In other words, it’s Lotame’s offering to help businesses connect their visitor and customer data across platforms and devices.
We’ve written about plenty of other cross-device targeting technologies — and in fact, Lotame acquired one of them, AdMobius, in 2014. But Solomon said the landscape has become more challenging given privacy regulations and especially updated browsers that place new limits on the types of cookies that can be used to track users.
“There’s been an explosion of first-party cookies,” Solomon said, referring to cookies that are stored on the domain you’re actually visiting (as opposed to third-party cookies, which are increasingly blocked).
He argued that these “short-lived” cookies then create problems for publishers: “If you’re in Safari visiting the same site every day, a new ID could be generated” each day. So Cartographer deals with this by using data science and machine learning to attempt to “cluster” different IDs together that likely belong to the same user.
“Every day when we see an ID, we’ll capture it,” Solomon said. “We’re graphing those cookies together, these dozens or hundreds of cookies that we believe, based on our technology, that these cookies belong to the same individual.”
He also said that connecting IDs in this way is crucial to the whole “Russian nesting doll” of how a publisher or advertiser understands identity on the internet: “Cookies ladder up to devices, devices ladder up to people, people ladder up to households.” So by connecting cookies to people, Lotame can also offer better household-level data.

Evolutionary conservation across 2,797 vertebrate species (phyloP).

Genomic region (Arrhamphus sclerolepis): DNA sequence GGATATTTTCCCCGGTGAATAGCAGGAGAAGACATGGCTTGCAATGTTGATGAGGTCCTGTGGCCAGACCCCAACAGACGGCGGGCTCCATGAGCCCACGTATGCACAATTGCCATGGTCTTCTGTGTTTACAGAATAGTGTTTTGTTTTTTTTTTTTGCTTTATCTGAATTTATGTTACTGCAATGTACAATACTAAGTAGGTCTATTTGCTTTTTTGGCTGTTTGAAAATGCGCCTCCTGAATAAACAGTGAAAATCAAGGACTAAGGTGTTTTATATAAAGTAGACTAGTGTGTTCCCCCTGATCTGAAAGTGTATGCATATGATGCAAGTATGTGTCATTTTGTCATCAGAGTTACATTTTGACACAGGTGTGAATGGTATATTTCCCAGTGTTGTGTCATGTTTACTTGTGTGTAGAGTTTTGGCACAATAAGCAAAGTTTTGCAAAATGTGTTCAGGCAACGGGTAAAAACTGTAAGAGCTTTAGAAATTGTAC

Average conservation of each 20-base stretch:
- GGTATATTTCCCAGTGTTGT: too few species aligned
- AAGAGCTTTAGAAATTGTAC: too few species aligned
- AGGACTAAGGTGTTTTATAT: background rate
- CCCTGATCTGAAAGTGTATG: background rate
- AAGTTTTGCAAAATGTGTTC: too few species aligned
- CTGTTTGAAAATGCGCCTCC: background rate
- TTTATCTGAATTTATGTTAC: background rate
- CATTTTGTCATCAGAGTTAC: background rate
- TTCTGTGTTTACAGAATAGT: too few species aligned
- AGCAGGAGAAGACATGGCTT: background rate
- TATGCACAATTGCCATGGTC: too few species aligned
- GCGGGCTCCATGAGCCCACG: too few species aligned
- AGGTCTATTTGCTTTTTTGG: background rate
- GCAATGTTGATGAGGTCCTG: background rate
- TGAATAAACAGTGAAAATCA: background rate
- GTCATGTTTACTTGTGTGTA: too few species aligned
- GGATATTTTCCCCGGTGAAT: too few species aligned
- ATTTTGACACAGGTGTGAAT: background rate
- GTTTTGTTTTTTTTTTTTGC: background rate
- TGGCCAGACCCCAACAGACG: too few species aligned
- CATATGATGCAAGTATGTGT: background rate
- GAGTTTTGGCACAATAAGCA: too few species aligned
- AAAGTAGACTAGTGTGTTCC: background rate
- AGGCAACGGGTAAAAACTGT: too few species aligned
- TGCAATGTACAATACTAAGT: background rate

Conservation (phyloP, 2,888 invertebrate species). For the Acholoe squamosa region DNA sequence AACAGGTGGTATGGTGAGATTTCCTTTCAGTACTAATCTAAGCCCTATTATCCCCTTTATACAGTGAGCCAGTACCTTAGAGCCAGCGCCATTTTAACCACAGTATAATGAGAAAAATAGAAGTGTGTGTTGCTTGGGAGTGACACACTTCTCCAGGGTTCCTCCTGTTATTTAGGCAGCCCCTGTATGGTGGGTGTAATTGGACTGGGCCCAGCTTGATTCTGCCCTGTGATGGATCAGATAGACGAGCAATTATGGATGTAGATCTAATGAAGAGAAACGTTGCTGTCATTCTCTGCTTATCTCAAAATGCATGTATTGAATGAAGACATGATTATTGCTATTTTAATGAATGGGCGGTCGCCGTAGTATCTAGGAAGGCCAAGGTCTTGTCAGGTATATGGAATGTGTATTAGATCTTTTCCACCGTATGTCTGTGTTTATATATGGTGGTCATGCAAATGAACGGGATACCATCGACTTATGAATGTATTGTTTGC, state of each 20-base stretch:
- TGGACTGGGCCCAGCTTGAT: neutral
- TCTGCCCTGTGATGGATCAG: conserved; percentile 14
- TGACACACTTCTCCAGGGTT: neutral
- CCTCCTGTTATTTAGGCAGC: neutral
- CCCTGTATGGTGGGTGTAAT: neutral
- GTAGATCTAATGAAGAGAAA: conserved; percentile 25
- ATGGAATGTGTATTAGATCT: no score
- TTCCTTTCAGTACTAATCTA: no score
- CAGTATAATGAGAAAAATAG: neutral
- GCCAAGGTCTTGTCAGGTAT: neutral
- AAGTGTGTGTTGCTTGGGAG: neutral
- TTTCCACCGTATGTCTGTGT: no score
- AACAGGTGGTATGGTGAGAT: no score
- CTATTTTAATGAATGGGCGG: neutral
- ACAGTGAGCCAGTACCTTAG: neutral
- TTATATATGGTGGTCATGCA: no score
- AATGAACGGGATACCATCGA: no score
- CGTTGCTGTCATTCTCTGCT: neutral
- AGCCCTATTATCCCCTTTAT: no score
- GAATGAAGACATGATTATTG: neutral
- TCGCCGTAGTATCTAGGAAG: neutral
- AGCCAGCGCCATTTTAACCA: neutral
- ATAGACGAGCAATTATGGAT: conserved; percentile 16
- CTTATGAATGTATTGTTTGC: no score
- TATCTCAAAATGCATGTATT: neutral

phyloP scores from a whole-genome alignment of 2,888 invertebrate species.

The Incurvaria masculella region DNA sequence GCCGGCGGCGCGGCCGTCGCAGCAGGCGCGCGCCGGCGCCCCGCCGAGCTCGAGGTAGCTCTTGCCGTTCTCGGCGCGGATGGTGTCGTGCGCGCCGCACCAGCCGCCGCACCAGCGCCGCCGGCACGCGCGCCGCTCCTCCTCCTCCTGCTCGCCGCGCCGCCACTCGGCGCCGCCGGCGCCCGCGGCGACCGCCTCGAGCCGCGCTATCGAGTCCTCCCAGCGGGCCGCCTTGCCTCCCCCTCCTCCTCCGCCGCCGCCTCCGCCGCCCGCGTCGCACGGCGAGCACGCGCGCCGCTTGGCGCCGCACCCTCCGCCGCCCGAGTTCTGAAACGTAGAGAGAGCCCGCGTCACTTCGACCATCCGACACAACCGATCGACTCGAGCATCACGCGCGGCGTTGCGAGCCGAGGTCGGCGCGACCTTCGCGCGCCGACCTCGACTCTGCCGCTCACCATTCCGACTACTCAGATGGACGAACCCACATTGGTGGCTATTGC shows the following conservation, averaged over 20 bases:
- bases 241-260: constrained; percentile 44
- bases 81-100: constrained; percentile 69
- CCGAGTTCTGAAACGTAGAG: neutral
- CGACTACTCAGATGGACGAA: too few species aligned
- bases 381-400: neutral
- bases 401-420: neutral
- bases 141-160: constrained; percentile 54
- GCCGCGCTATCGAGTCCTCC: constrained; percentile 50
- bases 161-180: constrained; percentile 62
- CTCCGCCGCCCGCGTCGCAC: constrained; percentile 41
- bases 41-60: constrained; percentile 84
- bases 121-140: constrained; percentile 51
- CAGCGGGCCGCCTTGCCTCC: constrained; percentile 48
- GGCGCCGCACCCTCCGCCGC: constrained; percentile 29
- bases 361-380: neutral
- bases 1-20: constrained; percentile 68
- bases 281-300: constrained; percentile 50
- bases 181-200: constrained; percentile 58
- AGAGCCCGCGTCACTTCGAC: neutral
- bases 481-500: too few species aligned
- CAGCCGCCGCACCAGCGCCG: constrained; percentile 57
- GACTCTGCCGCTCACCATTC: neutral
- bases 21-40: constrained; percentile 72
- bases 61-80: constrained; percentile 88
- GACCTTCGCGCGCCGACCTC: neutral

And far from being an attempt to circumvent privacy restrictions, Solomon argued that Cartographer actually makes it easier for publishers to stay compliant with Europe’s GDPR and California’s CCPA rules, because they can do a better job of storing a customer’s privacy preferences.
Grant Whitmore, chief digital officer at Lotame customer Tribune Publications, made a similar point: “One of the things that I think all publishers are wrestling with right now is really the disconnect that is occurring in the adtech landscape and the legislative landscape and really managing the persistence of that consent.”
Whitmore continued, “One of the unintended consequences of that legislation and some of what is happening in the browser space is that we could be forced into a position where we are having to ask you every single time you visit a site whether it’s okay to sell your data, whether it’s okay to track.”
And he said that’s one of the big reasons Tribune is deploying Cartographer across all its properties, including its nine core newspaper sites. Though he acknowledged that it’s more broadly useful too.
“From the standpoint of our core business, getting a more complete picture of who a user is across these device types … That is of ongoing importance to us,” Whitmore said. “As we fight in this very competitive landscape, our ability to bring our understanding of who a user is, what their interests are … and providing good solutions — whether on the advertising front or whether that’s handling digital subscription offers — is just table stakes at this point.”
Solomon, meanwhile, said that Cartographer’s benefits go beyond “just figuring which IDs cluster together to represent an individual,” because it’s also ensuring that there’s proper ID synchronization with other data and ad-buying platforms.
“We make sure there’s maximum connectivity, maximum dial tone, with all the ecosystem participants,” he said.